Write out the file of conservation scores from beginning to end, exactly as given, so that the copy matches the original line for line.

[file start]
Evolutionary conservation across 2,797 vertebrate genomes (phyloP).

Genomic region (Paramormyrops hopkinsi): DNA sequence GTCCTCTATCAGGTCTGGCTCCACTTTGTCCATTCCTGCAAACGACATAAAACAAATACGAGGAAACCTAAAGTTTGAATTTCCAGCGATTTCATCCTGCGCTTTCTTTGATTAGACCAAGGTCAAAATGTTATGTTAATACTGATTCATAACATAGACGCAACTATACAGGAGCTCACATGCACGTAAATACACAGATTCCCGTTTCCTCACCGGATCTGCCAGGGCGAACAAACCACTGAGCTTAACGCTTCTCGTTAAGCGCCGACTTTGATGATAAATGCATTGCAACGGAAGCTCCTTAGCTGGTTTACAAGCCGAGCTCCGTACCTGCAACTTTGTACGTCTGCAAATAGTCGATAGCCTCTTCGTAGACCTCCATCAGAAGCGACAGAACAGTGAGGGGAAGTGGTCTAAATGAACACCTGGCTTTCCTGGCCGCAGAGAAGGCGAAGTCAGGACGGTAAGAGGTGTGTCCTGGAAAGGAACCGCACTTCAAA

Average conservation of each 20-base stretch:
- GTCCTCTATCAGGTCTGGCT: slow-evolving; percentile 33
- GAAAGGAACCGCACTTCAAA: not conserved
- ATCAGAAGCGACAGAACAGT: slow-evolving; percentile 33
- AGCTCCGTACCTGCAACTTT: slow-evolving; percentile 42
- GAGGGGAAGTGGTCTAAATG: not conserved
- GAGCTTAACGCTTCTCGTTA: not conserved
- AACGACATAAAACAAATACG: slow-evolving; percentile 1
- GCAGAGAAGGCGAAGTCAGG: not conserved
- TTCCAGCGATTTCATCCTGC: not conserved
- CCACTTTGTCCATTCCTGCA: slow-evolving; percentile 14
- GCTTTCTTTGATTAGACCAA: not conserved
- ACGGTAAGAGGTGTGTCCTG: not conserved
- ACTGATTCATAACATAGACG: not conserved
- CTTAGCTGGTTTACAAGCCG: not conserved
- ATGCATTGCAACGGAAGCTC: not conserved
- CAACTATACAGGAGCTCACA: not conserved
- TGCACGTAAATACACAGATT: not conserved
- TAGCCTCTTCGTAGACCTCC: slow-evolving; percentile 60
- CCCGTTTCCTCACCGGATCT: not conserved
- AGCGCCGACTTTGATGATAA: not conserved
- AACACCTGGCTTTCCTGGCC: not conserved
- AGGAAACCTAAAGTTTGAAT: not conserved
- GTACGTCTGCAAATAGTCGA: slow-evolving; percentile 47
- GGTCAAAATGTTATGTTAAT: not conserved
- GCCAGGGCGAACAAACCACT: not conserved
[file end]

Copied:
Evolutionary conservation across 2,797 vertebrate genomes (phyloP).

Genomic region (Paramormyrops hopkinsi): DNA sequence GTCCTCTATCAGGTCTGGCTCCACTTTGTCCATTCCTGCAAACGACATAAAACAAATACGAGGAAACCTAAAGTTTGAATTTCCAGCGATTTCATCCTGCGCTTTCTTTGATTAGACCAAGGTCAAAATGTTATGTTAATACTGATTCATAACATAGACGCAACTATACAGGAGCTCACATGCACGTAAATACACAGATTCCCGTTTCCTCACCGGATCTGCCAGGGCGAACAAACCACTGAGCTTAACGCTTCTCGTTAAGCGCCGACTTTGATGATAAATGCATTGCAACGGAAGCTCCTTAGCTGGTTTACAAGCCGAGCTCCGTACCTGCAACTTTGTACGTCTGCAAATAGTCGATAGCCTCTTCGTAGACCTCCATCAGAAGCGACAGAACAGTGAGGGGAAGTGGTCTAAATGAACACCTGGCTTTCCTGGCCGCAGAGAAGGCGAAGTCAGGACGGTAAGAGGTGTGTCCTGGAAAGGAACCGCACTTCAAA

Average conservation of each 20-base stretch:
- GTCCTCTATCAGGTCTGGCT: slow-evolving; percentile 33
- GAAAGGAACCGCACTTCAAA: not conserved
- ATCAGAAGCGACAGAACAGT: slow-evolving; percentile 33
- AGCTCCGTACCTGCAACTTT: slow-evolving; percentile 42
- GAGGGGAAGTGGTCTAAATG: not conserved
- GAGCTTAACGCTTCTCGTTA: not conserved
- AACGACATAAAACAAATACG: slow-evolving; percentile 1
- GCAGAGAAGGCGAAGTCAGG: not conserved
- TTCCAGCGATTTCATCCTGC: not conserved
- CCACTTTGTCCATTCCTGCA: slow-evolving; percentile 14
- GCTTTCTTTGATTAGACCAA: not conserved
- ACGGTAAGAGGTGTGTCCTG: not conserved
- ACTGATTCATAACATAGACG: not conserved
- CTTAGCTGGTTTACAAGCCG: not conserved
- ATGCATTGCAACGGAAGCTC: not conserved
- CAACTATACAGGAGCTCACA: not conserved
- TGCACGTAAATACACAGATT: not conserved
- TAGCCTCTTCGTAGACCTCC: slow-evolving; percentile 60
- CCCGTTTCCTCACCGGATCT: not conserved
- AGCGCCGACTTTGATGATAA: not conserved
- AACACCTGGCTTTCCTGGCC: not conserved
- AGGAAACCTAAAGTTTGAAT: not conserved
- GTACGTCTGCAAATAGTCGA: slow-evolving; percentile 47
- GGTCAAAATGTTATGTTAAT: not conserved
- GCCAGGGCGAACAAACCACT: not conserved